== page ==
At face value, it sounds simple to convert first class coaches into standard class to reduce congestion.
Think of first class and many will think of large seats arranged in pairs on one side of an aisle and singly on the other (so-called 2+1 seating). Trains used by commuters with first class, such as Southeastern’s Class 375s, have their first class compartments arranged with pairs of seats either side of an aisle (2+2 seating). This is the same as in standard class which means that converting a compartment from first to standard yields few if any extra seats. More could be done be removing tables from standard class and using the space for extra seats.
If there’s little difference in seating capacity, there’s a bigger difference in fare. I’ll stick with my Southeastern theme and take a look at an annual season ticket from Bat & Ball station to London. In standard class, this will cost £3,208.00 (£6.68 per journey); in first class, it’s £4,812.00 (£10.02 per journey). So for Southeastern to convert its coaches it must accept lower fares revenue and, in turn, government will need to pay a higher subsidy to the company.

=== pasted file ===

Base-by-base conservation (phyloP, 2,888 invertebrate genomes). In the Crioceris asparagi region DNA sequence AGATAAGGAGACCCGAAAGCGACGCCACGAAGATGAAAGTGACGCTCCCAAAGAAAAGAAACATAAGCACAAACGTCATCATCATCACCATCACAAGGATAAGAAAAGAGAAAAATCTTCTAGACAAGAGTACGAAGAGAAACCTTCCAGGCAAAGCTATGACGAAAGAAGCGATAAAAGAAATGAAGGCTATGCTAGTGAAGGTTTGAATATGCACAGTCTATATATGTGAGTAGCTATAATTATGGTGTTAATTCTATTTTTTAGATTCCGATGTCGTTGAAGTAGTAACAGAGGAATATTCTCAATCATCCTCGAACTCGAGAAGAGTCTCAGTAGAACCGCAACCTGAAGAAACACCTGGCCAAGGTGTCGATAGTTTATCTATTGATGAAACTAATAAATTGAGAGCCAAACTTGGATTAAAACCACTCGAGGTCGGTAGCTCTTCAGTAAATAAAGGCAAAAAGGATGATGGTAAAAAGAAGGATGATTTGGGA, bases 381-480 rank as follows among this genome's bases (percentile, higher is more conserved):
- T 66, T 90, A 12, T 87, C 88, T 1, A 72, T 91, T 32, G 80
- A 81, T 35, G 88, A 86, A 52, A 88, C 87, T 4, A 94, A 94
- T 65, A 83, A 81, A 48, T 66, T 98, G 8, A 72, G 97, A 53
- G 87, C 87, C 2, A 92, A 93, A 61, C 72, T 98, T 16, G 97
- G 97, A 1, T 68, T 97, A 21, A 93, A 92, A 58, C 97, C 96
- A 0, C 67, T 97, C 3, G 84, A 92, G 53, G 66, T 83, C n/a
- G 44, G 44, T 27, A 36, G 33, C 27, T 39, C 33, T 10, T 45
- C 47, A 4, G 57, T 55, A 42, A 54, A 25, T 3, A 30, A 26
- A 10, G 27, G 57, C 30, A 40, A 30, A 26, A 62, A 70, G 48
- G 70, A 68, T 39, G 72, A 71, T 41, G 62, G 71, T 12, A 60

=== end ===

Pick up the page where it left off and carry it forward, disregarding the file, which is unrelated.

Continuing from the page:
The problem is slightly different at First Great Western. Here the company has already converted one first class compartment of the diesel Turbo trains to standard class. It is now facing pressure to convert a 2+1 HST coach. But these HSTs are long-distance, inter-city trains that run to South Wales, Bristol and the West Country – all destinations for which classic first-class seating is needed. However, given its small and short fleet of Turbos, FGW is forced to use long-distance stock for commuters.
It’s a mix that doesn’t fit well. The answer for FGW is electrification and provision of 12-car electric multiple units as used into just about every other London terminus. Unfortunately, that answer is still some years away.